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The vinyl reissues we actually want this Black Friday

8Slightly late as I had a crazy weekend but still relevant as the consumer chaos and pressing plant queues will testify. I canvassed opinion from various DJs, collectors, sellers and artists as to what their top reissues/represses would be come the next Record Store Day and presented them to The Vinyl Factory.

You can see and read our choices HERE

Beastie Boys’ Licensed to Ill samples mix by Bobafatt


It seems anniversaries are everywhere these days, this week alone sees three decades since the release of both The The‘s ‘Infected’ LP and the Beastie Boys‘Licensed To Ill’ album. DJ Bobafatt has put together a little sample mix of the latter complete with original samples and interview snippets to mark the occasion.
Whilst never my favourite Beasties album, I was a fan and saw them on the Raising Hell tour opening for Whodini, LL Cool J and Run DMC in ’86 as well as the Licensed to Ill tour in ’87.
Looking through old sketch books this morning in search of something else I ran across this, done May ’87 during ‘Beastie Mania’. D-Vice was my first graffiti tag at the time and 3DGrafX was our crew (it was the 80s).
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Black Friday releases

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Now that Black Friday (25th Nov) seems to be ‘a thing’ in this country we have what’s become known as ‘Record Store Day 2’ creeping in just before the Xmas rush with yet another date to cram the pressing plants as the vinyl reissues keep flowing. The list got released this week and I’m very pleased to see these two on it.
Timothy Leary, Ralph Metzner and Richard Alpert‘s hard-to-find-cheap outing ‘The Psychedelic Experience’, originally on Broadside Records and later, Folkways, and chock full of spoken word that has been plundered by many over the years in sampled form. Pressed on magenta splatter vinyl apparently.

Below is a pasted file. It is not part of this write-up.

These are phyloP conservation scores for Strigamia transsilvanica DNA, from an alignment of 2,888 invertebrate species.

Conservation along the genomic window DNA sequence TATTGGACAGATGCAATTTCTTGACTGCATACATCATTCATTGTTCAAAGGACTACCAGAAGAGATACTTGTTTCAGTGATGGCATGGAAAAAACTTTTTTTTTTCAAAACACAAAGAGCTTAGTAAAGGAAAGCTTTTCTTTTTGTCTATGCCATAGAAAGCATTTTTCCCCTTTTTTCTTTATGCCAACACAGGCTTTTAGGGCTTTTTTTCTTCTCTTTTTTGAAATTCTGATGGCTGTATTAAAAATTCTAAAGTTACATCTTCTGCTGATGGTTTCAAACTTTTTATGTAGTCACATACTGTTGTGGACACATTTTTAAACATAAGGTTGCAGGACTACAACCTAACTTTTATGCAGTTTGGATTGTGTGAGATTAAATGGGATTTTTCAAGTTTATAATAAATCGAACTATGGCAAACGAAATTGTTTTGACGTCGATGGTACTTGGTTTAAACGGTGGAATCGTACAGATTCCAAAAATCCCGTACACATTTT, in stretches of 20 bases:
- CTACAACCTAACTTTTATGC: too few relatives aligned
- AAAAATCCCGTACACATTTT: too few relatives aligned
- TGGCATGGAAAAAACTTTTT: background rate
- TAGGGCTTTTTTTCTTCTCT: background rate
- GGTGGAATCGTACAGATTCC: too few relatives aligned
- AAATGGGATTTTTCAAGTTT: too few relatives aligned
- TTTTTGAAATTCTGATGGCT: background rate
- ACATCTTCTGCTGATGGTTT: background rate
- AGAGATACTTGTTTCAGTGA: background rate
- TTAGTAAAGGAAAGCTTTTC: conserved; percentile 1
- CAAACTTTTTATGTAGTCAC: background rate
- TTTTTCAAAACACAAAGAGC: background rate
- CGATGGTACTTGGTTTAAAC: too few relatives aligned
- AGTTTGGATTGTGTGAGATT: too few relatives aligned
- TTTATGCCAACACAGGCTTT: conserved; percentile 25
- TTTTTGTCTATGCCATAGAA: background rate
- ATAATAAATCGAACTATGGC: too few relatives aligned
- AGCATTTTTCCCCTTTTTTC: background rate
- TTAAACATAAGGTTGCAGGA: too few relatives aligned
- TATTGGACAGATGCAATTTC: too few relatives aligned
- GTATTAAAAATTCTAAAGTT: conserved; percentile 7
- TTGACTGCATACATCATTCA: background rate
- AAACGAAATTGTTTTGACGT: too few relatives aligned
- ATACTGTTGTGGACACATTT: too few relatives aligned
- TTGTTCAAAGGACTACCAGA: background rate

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A great-looking reissue of an underrated but utterly essential hip hop classic is the Jungle Brothers‘Done By The Forces Of Nature’ from Get On Down. Originally released in 1989 and featuring a post ‘3 Feet…’ De La Soul, Queen Latifah, Monie Love, Q-Tip and DJ Towa Tei (just before he found worldwide fame with Deee-lite), this is the whole crew at the height of their powers and possibly the moment that the Native Tongues posse were most united. It’s a sample smorgasbord too from a time when you could still ransack the past for the finest funk, jazz and afro beats imaginable. For me, this is up there with De La Soul, Beastie Boys and Public Enemy as one of the finest rap albums of all time. Originally pressed on a weedy single disc, it always suffered from poor sound quality and a new double vinyl edition has been a long-standing want within the hip hop community.

You Say You Want A Revolution exhibition at the V&A, London

GrannyNewly opened last weekend, the Victoria and Albert Museum in South Kensington plays host to a celebration of the latter part of the psychedelic 60s under the banner, ‘You Say You Want A Revolution: Records & Rebels 1966-1970’. It’s an often stunning and inspiring look back at a small section of the counter culture that we now think of as ‘The Swinging Sixties’, encompassing music, art, fashion, politics, advertising, product design, expos and the space race. What was interesting, in the light of the recent drug-related deaths forcing Fabric to close, was that LSD was mentioned copiously in the quotes as you entered the exhibition and kept popping up throughout, as a catalyst for the many strands of the hippy movement. One national institution celebrates drug-fuelled counter culture in the heart of the richest part of the city just as another is closed in the East End – the irony.